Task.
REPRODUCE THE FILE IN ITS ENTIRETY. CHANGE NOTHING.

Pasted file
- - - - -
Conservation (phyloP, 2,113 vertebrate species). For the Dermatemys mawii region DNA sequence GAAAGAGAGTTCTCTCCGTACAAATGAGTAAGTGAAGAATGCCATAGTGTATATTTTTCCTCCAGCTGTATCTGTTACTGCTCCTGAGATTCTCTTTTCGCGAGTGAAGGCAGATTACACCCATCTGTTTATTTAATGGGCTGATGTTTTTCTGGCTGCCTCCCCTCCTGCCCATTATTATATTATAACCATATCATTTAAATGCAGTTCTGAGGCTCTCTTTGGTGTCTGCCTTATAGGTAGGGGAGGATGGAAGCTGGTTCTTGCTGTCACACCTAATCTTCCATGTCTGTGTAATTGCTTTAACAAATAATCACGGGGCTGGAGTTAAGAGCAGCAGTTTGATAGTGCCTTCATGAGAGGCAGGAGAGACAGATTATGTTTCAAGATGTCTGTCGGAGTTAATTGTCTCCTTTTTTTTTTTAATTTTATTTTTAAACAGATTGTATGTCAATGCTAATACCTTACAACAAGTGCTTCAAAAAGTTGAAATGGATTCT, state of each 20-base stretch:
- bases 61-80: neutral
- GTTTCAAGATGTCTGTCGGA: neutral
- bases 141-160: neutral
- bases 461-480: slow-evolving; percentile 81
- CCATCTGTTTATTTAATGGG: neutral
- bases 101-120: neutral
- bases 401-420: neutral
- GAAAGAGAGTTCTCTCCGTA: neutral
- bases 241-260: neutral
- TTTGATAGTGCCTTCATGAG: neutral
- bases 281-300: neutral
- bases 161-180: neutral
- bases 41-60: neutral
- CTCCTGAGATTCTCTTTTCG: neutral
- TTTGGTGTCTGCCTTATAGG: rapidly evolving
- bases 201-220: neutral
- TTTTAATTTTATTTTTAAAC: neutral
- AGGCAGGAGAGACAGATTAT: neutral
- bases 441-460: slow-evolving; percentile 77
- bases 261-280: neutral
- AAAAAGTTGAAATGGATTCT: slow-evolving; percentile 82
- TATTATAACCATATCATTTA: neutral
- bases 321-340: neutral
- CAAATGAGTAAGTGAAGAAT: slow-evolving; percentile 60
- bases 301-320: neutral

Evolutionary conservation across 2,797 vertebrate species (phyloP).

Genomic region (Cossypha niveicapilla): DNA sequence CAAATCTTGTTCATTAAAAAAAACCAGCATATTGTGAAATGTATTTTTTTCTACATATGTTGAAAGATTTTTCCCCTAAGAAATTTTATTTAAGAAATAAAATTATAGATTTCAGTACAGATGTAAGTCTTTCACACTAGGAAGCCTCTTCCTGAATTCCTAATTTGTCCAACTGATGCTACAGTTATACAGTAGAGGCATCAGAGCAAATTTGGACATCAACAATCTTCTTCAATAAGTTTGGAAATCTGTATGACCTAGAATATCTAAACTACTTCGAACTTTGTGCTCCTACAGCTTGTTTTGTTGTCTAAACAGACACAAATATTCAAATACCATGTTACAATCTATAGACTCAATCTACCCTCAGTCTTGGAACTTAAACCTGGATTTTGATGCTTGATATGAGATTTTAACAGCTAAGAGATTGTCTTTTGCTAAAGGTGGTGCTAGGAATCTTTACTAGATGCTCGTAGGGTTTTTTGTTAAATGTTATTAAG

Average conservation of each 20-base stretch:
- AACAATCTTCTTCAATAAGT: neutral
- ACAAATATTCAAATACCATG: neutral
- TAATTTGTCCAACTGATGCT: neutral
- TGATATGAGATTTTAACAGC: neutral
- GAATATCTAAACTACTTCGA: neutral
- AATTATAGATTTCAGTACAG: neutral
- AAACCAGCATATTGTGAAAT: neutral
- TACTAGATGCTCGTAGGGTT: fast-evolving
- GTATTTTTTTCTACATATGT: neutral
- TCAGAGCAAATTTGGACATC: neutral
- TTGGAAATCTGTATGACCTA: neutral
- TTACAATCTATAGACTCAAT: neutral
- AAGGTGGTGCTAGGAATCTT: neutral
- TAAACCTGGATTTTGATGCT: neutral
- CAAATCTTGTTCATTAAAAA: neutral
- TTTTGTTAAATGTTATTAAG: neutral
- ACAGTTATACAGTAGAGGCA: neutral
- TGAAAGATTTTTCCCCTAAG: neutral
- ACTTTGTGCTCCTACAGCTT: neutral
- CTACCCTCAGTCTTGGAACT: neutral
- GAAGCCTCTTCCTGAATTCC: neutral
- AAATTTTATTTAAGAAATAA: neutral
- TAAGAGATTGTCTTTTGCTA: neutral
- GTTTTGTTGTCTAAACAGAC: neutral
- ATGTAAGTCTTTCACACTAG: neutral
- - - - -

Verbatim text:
Conservation (phyloP, 2,113 vertebrate species). For the Dermatemys mawii region DNA sequence GAAAGAGAGTTCTCTCCGTACAAATGAGTAAGTGAAGAATGCCATAGTGTATATTTTTCCTCCAGCTGTATCTGTTACTGCTCCTGAGATTCTCTTTTCGCGAGTGAAGGCAGATTACACCCATCTGTTTATTTAATGGGCTGATGTTTTTCTGGCTGCCTCCCCTCCTGCCCATTATTATATTATAACCATATCATTTAAATGCAGTTCTGAGGCTCTCTTTGGTGTCTGCCTTATAGGTAGGGGAGGATGGAAGCTGGTTCTTGCTGTCACACCTAATCTTCCATGTCTGTGTAATTGCTTTAACAAATAATCACGGGGCTGGAGTTAAGAGCAGCAGTTTGATAGTGCCTTCATGAGAGGCAGGAGAGACAGATTATGTTTCAAGATGTCTGTCGGAGTTAATTGTCTCCTTTTTTTTTTTAATTTTATTTTTAAACAGATTGTATGTCAATGCTAATACCTTACAACAAGTGCTTCAAAAAGTTGAAATGGATTCT, state of each 20-base stretch:
- bases 61-80: neutral
- GTTTCAAGATGTCTGTCGGA: neutral
- bases 141-160: neutral
- bases 461-480: slow-evolving; percentile 81
- CCATCTGTTTATTTAATGGG: neutral
- bases 101-120: neutral
- bases 401-420: neutral
- GAAAGAGAGTTCTCTCCGTA: neutral
- bases 241-260: neutral
- TTTGATAGTGCCTTCATGAG: neutral
- bases 281-300: neutral
- bases 161-180: neutral
- bases 41-60: neutral
- CTCCTGAGATTCTCTTTTCG: neutral
- TTTGGTGTCTGCCTTATAGG: rapidly evolving
- bases 201-220: neutral
- TTTTAATTTTATTTTTAAAC: neutral
- AGGCAGGAGAGACAGATTAT: neutral
- bases 441-460: slow-evolving; percentile 77
- bases 261-280: neutral
- AAAAAGTTGAAATGGATTCT: slow-evolving; percentile 82
- TATTATAACCATATCATTTA: neutral
- bases 321-340: neutral
- CAAATGAGTAAGTGAAGAAT: slow-evolving; percentile 60
- bases 301-320: neutral

Evolutionary conservation across 2,797 vertebrate species (phyloP).

Genomic region (Cossypha niveicapilla): DNA sequence CAAATCTTGTTCATTAAAAAAAACCAGCATATTGTGAAATGTATTTTTTTCTACATATGTTGAAAGATTTTTCCCCTAAGAAATTTTATTTAAGAAATAAAATTATAGATTTCAGTACAGATGTAAGTCTTTCACACTAGGAAGCCTCTTCCTGAATTCCTAATTTGTCCAACTGATGCTACAGTTATACAGTAGAGGCATCAGAGCAAATTTGGACATCAACAATCTTCTTCAATAAGTTTGGAAATCTGTATGACCTAGAATATCTAAACTACTTCGAACTTTGTGCTCCTACAGCTTGTTTTGTTGTCTAAACAGACACAAATATTCAAATACCATGTTACAATCTATAGACTCAATCTACCCTCAGTCTTGGAACTTAAACCTGGATTTTGATGCTTGATATGAGATTTTAACAGCTAAGAGATTGTCTTTTGCTAAAGGTGGTGCTAGGAATCTTTACTAGATGCTCGTAGGGTTTTTTGTTAAATGTTATTAAG

Average conservation of each 20-base stretch:
- AACAATCTTCTTCAATAAGT: neutral
- ACAAATATTCAAATACCATG: neutral
- TAATTTGTCCAACTGATGCT: neutral
- TGATATGAGATTTTAACAGC: neutral
- GAATATCTAAACTACTTCGA: neutral
- AATTATAGATTTCAGTACAG: neutral
- AAACCAGCATATTGTGAAAT: neutral
- TACTAGATGCTCGTAGGGTT: fast-evolving
- GTATTTTTTTCTACATATGT: neutral
- TCAGAGCAAATTTGGACATC: neutral
- TTGGAAATCTGTATGACCTA: neutral
- TTACAATCTATAGACTCAAT: neutral
- AAGGTGGTGCTAGGAATCTT: neutral
- TAAACCTGGATTTTGATGCT: neutral
- CAAATCTTGTTCATTAAAAA: neutral
- TTTTGTTAAATGTTATTAAG: neutral
- ACAGTTATACAGTAGAGGCA: neutral
- TGAAAGATTTTTCCCCTAAG: neutral
- ACTTTGTGCTCCTACAGCTT: neutral
- CTACCCTCAGTCTTGGAACT: neutral
- GAAGCCTCTTCCTGAATTCC: neutral
- AAATTTTATTTAAGAAATAA: neutral
- TAAGAGATTGTCTTTTGCTA: neutral
- GTTTTGTTGTCTAAACAGAC: neutral
- ATGTAAGTCTTTCACACTAG: neutral